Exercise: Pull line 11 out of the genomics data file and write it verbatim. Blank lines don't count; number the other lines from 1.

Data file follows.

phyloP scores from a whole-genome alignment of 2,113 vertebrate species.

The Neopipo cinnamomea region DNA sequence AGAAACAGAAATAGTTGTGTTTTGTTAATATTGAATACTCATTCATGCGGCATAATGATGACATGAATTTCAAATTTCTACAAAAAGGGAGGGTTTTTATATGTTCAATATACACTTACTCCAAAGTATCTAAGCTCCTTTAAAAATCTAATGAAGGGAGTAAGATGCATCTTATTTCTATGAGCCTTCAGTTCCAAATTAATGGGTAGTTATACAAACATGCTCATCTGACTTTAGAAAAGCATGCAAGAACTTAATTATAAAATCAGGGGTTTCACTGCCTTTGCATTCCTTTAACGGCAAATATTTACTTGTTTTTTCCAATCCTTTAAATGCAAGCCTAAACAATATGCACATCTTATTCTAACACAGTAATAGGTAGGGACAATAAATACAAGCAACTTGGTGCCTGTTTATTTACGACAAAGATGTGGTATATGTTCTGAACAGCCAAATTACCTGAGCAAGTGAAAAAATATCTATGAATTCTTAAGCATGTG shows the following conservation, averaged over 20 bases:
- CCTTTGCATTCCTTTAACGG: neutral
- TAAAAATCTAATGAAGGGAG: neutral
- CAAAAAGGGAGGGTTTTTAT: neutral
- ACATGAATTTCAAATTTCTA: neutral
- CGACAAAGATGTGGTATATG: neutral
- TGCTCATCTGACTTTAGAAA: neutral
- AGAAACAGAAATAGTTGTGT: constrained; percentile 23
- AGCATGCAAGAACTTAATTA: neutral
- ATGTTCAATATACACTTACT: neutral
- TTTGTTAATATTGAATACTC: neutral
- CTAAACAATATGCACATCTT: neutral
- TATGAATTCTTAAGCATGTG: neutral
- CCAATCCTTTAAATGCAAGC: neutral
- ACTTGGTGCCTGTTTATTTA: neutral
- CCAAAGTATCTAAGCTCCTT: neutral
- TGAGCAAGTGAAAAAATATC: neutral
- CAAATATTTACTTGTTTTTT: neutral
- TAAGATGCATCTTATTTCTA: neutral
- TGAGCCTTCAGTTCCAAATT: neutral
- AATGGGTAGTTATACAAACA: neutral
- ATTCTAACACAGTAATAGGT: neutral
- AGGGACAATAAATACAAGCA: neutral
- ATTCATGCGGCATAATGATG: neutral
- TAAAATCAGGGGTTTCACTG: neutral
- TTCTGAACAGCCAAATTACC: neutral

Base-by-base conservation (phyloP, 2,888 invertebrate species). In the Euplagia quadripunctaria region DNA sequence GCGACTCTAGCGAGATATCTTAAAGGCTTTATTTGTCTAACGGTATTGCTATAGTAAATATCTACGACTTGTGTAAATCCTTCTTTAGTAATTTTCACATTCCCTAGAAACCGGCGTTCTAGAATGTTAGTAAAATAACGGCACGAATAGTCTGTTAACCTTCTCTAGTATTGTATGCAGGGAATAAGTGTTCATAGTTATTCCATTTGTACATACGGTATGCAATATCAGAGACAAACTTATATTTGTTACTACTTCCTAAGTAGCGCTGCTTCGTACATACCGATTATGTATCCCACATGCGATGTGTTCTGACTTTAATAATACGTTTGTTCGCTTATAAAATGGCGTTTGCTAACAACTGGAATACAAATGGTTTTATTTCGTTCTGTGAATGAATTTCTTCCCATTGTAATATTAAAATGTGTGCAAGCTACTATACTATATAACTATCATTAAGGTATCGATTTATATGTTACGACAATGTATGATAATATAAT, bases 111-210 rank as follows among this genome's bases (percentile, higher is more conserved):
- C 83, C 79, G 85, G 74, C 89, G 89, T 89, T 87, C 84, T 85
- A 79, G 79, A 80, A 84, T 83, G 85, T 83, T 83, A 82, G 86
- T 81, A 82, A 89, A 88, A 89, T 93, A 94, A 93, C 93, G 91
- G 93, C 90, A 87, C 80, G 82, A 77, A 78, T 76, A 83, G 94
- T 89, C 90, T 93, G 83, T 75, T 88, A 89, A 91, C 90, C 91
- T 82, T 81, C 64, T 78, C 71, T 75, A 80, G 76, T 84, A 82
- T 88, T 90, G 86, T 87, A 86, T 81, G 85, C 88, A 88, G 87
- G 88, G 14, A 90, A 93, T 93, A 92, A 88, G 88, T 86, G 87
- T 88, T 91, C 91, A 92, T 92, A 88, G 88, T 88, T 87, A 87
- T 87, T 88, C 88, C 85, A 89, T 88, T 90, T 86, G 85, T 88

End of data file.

- ATGTTCAATATACACTTACT: neutral